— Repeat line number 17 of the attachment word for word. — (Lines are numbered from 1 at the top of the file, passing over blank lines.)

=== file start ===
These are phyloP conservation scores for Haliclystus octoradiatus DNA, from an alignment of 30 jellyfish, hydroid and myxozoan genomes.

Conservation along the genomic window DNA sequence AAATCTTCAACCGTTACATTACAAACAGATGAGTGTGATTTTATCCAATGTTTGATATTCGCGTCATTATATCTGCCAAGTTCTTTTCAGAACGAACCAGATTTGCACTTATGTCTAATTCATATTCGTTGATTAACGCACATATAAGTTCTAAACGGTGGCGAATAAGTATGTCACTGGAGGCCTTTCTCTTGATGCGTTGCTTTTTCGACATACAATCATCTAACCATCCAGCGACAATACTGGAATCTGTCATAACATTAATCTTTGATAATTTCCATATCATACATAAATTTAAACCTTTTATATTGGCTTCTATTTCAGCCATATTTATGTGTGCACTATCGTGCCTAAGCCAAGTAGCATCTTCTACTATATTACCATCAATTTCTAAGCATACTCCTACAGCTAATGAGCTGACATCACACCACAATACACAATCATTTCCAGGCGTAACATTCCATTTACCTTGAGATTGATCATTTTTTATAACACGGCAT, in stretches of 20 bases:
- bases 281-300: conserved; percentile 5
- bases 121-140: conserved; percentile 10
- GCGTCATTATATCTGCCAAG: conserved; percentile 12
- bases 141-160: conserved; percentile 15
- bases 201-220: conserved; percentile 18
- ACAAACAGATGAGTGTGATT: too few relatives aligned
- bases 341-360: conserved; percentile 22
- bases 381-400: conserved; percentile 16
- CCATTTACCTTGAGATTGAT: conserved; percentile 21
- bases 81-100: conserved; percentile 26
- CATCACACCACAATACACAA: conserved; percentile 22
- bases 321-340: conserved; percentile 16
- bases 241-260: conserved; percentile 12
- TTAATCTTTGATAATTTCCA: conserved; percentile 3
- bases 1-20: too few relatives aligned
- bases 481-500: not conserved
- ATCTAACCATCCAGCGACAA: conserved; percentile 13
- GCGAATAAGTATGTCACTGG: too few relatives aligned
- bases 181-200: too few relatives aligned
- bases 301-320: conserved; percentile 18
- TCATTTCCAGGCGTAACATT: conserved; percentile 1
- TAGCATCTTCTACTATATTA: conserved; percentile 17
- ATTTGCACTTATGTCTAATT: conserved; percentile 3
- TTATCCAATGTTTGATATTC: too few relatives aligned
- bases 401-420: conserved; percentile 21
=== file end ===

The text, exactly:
- bases 1-20: too few relatives aligned